6. Obtain the ever-important closing disclosure
This nationally recognized form is the most critical and comprehensive form in your closing process. Within this disclosure, the loan requirements are outlined in their entirety, including an itemized list of closing costs by party. This form should be delivered to you at least three business days before the closing date to ensure you have enough time to review it. If the details within are mismatched from the original loan agreement, talk to your lender as soon as possible to reconcile in an efficient manner.
7. Complete a final walkthrough of your new place
The final walkthrough is an important final step in your closing process. It is typically scheduled about 12-24 hours before your final closing timeline. This in-person review gives you, the buyer, the opportunity to walk throughout the property and ensure that the seller left the home in the condition that you agreed to at the time of offer acceptance. This is also a time to review any repairs that were requested of the seller and to make sure they are fully moved out in time for you to move in. If things don’t look as they should, your realtor will work with the sellers to ensure things are aligned promptly. If major repairs need to be made, the closing can be delayed.
8. Finalize your documents
At closing, the escrow agent will request a list of documents that they require of you and your co-borrower. Organize your documents ahead of time so that you are fully prepared for the meeting. Typically they require documents such as photo identification, income verification, a list of home addresses over the last 5-10 years and a money order or bank certified check to cover the closing costs for “cash at close” requirements. Verify required documents with your realtor and lender prior to meeting with them.
9. Legally obtain your home and your new set of keys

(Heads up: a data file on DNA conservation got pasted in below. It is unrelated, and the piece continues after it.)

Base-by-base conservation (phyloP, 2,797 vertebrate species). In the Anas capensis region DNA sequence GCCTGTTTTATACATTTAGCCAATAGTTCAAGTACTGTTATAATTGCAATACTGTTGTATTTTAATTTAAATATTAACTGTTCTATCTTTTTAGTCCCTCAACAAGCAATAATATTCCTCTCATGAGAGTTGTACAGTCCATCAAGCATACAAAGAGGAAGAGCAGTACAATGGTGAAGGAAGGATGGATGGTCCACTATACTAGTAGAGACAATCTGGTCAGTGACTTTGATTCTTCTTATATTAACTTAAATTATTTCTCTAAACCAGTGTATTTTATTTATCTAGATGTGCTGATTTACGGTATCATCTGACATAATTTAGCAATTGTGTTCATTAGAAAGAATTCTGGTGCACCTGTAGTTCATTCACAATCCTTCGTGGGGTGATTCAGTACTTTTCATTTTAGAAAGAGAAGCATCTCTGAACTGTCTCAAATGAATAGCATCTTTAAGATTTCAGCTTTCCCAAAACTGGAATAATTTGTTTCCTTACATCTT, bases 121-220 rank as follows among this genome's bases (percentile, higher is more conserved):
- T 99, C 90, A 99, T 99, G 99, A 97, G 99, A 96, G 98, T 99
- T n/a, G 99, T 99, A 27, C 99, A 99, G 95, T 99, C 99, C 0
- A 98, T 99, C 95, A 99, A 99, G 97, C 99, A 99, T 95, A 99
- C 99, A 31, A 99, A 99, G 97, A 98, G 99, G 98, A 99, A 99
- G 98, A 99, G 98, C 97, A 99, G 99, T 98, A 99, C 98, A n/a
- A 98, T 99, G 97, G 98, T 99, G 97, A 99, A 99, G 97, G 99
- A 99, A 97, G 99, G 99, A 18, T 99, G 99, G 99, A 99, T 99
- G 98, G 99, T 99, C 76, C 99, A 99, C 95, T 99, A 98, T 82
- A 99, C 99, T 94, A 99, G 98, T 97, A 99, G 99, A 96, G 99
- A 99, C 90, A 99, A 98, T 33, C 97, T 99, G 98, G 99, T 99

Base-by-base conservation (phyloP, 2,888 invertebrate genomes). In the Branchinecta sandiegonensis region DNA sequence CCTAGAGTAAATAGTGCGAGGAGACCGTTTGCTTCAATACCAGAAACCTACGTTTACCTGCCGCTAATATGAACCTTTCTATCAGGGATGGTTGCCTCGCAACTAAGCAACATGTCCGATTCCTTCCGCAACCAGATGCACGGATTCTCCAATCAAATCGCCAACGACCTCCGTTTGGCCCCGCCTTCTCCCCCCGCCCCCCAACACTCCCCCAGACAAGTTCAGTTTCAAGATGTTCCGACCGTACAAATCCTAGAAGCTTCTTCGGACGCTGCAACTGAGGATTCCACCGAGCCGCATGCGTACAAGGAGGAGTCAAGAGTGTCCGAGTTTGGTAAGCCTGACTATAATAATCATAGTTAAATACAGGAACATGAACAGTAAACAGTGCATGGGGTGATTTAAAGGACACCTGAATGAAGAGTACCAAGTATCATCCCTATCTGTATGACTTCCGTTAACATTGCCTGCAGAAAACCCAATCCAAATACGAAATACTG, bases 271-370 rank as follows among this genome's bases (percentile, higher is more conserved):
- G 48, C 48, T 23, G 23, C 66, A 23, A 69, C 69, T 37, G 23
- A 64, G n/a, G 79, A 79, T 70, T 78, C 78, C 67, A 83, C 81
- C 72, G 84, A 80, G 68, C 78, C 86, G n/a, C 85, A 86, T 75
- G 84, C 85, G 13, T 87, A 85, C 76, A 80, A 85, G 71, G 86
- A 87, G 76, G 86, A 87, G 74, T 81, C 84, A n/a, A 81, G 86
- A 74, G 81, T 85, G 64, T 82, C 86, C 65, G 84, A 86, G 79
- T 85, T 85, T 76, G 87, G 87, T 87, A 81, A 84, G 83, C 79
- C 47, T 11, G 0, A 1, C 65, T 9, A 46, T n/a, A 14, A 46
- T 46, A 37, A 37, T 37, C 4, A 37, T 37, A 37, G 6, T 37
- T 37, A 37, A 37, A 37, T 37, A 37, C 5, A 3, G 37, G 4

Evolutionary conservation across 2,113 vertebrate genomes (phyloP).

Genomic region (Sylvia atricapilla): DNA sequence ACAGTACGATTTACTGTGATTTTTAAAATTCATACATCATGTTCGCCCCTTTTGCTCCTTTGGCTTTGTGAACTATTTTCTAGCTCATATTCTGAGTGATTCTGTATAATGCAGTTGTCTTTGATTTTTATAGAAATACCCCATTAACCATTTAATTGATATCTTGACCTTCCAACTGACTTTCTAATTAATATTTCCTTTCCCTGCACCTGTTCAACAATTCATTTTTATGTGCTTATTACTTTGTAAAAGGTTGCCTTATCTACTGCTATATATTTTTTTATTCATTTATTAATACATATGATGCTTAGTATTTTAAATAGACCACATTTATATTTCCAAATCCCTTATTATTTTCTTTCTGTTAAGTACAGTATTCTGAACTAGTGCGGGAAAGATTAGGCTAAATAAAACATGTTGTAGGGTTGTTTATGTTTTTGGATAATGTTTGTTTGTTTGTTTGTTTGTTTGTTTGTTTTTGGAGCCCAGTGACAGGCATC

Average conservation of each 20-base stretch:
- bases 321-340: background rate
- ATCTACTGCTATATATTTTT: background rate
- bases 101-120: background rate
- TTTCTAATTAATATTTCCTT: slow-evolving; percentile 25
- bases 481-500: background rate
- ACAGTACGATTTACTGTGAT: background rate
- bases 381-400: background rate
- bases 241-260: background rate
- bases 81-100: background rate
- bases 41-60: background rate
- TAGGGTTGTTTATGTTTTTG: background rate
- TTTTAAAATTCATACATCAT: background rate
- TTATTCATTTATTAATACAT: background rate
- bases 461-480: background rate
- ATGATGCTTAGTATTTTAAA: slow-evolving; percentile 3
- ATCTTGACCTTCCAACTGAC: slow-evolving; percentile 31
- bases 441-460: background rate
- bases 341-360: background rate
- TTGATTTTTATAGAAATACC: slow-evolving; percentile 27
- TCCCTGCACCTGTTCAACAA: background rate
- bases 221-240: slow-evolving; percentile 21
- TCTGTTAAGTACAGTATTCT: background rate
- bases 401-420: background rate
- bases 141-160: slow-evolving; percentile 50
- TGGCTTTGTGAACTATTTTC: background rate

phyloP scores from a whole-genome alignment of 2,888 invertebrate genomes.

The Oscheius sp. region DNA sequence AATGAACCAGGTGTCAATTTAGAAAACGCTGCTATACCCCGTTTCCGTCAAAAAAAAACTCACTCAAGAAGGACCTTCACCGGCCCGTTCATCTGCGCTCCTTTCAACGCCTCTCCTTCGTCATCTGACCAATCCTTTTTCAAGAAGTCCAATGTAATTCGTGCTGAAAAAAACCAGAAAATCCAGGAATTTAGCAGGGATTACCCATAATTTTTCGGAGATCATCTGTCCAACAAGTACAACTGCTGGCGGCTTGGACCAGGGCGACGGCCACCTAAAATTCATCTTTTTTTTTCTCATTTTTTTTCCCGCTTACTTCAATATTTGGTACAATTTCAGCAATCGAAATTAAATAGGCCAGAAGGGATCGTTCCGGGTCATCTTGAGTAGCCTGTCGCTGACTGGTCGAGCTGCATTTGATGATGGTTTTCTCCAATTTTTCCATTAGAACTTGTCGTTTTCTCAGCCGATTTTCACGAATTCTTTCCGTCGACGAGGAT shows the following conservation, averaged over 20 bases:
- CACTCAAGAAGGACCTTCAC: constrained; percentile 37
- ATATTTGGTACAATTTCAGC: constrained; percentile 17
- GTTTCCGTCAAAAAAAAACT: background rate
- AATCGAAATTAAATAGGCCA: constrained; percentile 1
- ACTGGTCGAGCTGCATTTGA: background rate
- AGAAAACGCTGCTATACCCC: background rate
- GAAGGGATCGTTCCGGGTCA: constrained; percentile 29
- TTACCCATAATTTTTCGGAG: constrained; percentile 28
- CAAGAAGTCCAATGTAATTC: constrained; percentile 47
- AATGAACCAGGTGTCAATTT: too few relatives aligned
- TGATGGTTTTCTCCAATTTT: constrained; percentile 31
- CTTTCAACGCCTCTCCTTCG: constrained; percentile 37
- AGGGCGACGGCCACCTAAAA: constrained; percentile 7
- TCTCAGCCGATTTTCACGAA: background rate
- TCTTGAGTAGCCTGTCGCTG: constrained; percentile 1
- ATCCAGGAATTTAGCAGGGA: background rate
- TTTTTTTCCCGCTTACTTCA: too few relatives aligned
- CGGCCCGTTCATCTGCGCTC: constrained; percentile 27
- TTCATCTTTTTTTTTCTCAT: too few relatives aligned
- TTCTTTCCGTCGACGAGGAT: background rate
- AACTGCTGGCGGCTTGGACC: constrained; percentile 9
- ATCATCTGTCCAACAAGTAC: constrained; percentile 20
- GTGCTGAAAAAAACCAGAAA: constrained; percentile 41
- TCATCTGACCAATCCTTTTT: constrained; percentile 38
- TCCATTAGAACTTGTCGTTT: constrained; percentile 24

The last step in the process between you and the seller is to legally transfer the property from their name to yours. At this step final signatures are obtained and cash, if applicable, is exchanged. Once this is completed the home belongs to you and you get the keys to your new home! A best practice is to change out the locks on your home once you have keys in hand to maintain the highest level of security at your new property.
10. File a declaration of homestead
A declaration of homestead varies by state, but is a good idea to obtain based on protections it can provide at both state and federal levels. In some states throughout the country, a declaration of homestead is automatically added at the time of home purchase, but some states require that you obtain one on your own. In short, a declaration of homestead can protect you in the case of bankruptcy filing, loss of a spouse or exempt you from certain taxes based on residence. A declaration of homestead registers you at state and federal levels, showing exactly where your primary residence is located. Check with your state government, lender or realtor to verify how your state handles this declaration.
Getting an accepted offer on a home you love is a great feeling, but it is only the first step in the home buying process. Once both the seller and buyer agree to all terms and conditions of the offer, the closing stage begins. It is important to stay on top of the steps required to successfully close on a home so that you are as prepared as possible during this new season in your life. If you are in search of a new home or considering putting your home on the market, contact me, we would love to help you through the realty process, no matter what side you find yourself on.